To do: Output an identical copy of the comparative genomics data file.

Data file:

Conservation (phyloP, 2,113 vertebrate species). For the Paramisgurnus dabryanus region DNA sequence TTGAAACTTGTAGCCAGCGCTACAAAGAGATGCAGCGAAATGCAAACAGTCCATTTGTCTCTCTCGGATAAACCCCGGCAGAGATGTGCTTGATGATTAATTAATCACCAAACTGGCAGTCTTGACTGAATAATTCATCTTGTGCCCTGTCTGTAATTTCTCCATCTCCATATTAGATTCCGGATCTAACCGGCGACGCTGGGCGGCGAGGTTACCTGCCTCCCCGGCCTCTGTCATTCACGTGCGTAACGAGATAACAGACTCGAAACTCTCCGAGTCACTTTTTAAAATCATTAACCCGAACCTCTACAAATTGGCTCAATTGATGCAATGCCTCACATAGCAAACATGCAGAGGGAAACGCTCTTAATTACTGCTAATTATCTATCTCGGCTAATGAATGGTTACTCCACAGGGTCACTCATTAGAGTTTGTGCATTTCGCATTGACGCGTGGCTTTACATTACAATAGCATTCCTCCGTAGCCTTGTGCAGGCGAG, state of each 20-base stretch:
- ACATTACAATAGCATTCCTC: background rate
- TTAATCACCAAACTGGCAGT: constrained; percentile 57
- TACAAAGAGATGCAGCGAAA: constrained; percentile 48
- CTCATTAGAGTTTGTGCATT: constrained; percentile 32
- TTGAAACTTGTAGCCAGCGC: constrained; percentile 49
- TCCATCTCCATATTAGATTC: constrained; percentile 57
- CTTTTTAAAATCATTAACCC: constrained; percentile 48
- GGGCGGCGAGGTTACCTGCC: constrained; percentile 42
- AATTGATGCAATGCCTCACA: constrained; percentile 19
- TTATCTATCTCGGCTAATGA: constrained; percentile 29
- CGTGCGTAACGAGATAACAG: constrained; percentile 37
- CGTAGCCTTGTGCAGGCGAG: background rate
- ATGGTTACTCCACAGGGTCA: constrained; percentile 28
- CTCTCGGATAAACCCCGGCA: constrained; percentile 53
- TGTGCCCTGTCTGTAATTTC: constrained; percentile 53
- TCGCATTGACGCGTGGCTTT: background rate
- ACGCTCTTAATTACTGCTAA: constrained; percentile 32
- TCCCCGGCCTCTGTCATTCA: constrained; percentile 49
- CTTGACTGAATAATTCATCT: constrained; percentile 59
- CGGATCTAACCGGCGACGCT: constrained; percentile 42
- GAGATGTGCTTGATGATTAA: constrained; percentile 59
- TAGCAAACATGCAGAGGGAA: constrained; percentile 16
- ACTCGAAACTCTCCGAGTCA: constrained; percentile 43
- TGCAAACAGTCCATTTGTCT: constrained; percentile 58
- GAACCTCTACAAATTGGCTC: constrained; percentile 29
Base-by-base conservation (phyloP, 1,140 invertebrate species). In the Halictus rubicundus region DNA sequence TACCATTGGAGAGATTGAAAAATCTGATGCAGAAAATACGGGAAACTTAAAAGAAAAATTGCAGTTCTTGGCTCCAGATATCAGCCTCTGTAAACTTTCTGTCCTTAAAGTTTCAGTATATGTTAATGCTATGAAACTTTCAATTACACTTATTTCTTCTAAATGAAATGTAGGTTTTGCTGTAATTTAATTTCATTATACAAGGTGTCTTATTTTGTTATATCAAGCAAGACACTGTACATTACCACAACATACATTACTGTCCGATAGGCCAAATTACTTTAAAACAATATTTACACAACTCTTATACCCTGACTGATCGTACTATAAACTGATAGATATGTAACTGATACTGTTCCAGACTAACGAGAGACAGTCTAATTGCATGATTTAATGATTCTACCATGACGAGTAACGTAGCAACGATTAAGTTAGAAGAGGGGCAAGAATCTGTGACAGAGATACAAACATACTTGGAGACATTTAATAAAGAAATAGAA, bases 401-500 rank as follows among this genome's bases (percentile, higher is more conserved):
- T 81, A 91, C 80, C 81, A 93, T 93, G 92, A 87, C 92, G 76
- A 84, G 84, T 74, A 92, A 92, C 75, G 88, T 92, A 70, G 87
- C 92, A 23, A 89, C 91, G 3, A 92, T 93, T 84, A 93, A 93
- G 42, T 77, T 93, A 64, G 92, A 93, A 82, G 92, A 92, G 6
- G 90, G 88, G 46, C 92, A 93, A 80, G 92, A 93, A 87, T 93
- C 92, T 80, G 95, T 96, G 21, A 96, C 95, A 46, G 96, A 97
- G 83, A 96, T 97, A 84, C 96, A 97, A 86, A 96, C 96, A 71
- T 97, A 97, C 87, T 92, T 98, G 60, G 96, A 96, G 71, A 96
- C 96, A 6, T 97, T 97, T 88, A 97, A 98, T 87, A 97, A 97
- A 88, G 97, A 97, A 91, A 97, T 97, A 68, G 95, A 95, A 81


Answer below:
Conservation (phyloP, 2,113 vertebrate species). For the Paramisgurnus dabryanus region DNA sequence TTGAAACTTGTAGCCAGCGCTACAAAGAGATGCAGCGAAATGCAAACAGTCCATTTGTCTCTCTCGGATAAACCCCGGCAGAGATGTGCTTGATGATTAATTAATCACCAAACTGGCAGTCTTGACTGAATAATTCATCTTGTGCCCTGTCTGTAATTTCTCCATCTCCATATTAGATTCCGGATCTAACCGGCGACGCTGGGCGGCGAGGTTACCTGCCTCCCCGGCCTCTGTCATTCACGTGCGTAACGAGATAACAGACTCGAAACTCTCCGAGTCACTTTTTAAAATCATTAACCCGAACCTCTACAAATTGGCTCAATTGATGCAATGCCTCACATAGCAAACATGCAGAGGGAAACGCTCTTAATTACTGCTAATTATCTATCTCGGCTAATGAATGGTTACTCCACAGGGTCACTCATTAGAGTTTGTGCATTTCGCATTGACGCGTGGCTTTACATTACAATAGCATTCCTCCGTAGCCTTGTGCAGGCGAG, state of each 20-base stretch:
- ACATTACAATAGCATTCCTC: background rate
- TTAATCACCAAACTGGCAGT: constrained; percentile 57
- TACAAAGAGATGCAGCGAAA: constrained; percentile 48
- CTCATTAGAGTTTGTGCATT: constrained; percentile 32
- TTGAAACTTGTAGCCAGCGC: constrained; percentile 49
- TCCATCTCCATATTAGATTC: constrained; percentile 57
- CTTTTTAAAATCATTAACCC: constrained; percentile 48
- GGGCGGCGAGGTTACCTGCC: constrained; percentile 42
- AATTGATGCAATGCCTCACA: constrained; percentile 19
- TTATCTATCTCGGCTAATGA: constrained; percentile 29
- CGTGCGTAACGAGATAACAG: constrained; percentile 37
- CGTAGCCTTGTGCAGGCGAG: background rate
- ATGGTTACTCCACAGGGTCA: constrained; percentile 28
- CTCTCGGATAAACCCCGGCA: constrained; percentile 53
- TGTGCCCTGTCTGTAATTTC: constrained; percentile 53
- TCGCATTGACGCGTGGCTTT: background rate
- ACGCTCTTAATTACTGCTAA: constrained; percentile 32
- TCCCCGGCCTCTGTCATTCA: constrained; percentile 49
- CTTGACTGAATAATTCATCT: constrained; percentile 59
- CGGATCTAACCGGCGACGCT: constrained; percentile 42
- GAGATGTGCTTGATGATTAA: constrained; percentile 59
- TAGCAAACATGCAGAGGGAA: constrained; percentile 16
- ACTCGAAACTCTCCGAGTCA: constrained; percentile 43
- TGCAAACAGTCCATTTGTCT: constrained; percentile 58
- GAACCTCTACAAATTGGCTC: constrained; percentile 29
Base-by-base conservation (phyloP, 1,140 invertebrate species). In the Halictus rubicundus region DNA sequence TACCATTGGAGAGATTGAAAAATCTGATGCAGAAAATACGGGAAACTTAAAAGAAAAATTGCAGTTCTTGGCTCCAGATATCAGCCTCTGTAAACTTTCTGTCCTTAAAGTTTCAGTATATGTTAATGCTATGAAACTTTCAATTACACTTATTTCTTCTAAATGAAATGTAGGTTTTGCTGTAATTTAATTTCATTATACAAGGTGTCTTATTTTGTTATATCAAGCAAGACACTGTACATTACCACAACATACATTACTGTCCGATAGGCCAAATTACTTTAAAACAATATTTACACAACTCTTATACCCTGACTGATCGTACTATAAACTGATAGATATGTAACTGATACTGTTCCAGACTAACGAGAGACAGTCTAATTGCATGATTTAATGATTCTACCATGACGAGTAACGTAGCAACGATTAAGTTAGAAGAGGGGCAAGAATCTGTGACAGAGATACAAACATACTTGGAGACATTTAATAAAGAAATAGAA, bases 401-500 rank as follows among this genome's bases (percentile, higher is more conserved):
- T 81, A 91, C 80, C 81, A 93, T 93, G 92, A 87, C 92, G 76
- A 84, G 84, T 74, A 92, A 92, C 75, G 88, T 92, A 70, G 87
- C 92, A 23, A 89, C 91, G 3, A 92, T 93, T 84, A 93, A 93
- G 42, T 77, T 93, A 64, G 92, A 93, A 82, G 92, A 92, G 6
- G 90, G 88, G 46, C 92, A 93, A 80, G 92, A 93, A 87, T 93
- C 92, T 80, G 95, T 96, G 21, A 96, C 95, A 46, G 96, A 97
- G 83, A 96, T 97, A 84, C 96, A 97, A 86, A 96, C 96, A 71
- T 97, A 97, C 87, T 92, T 98, G 60, G 96, A 96, G 71, A 96
- C 96, A 6, T 97, T 97, T 88, A 97, A 98, T 87, A 97, A 97
- A 88, G 97, A 97, A 91, A 97, T 97, A 68, G 95, A 95, A 81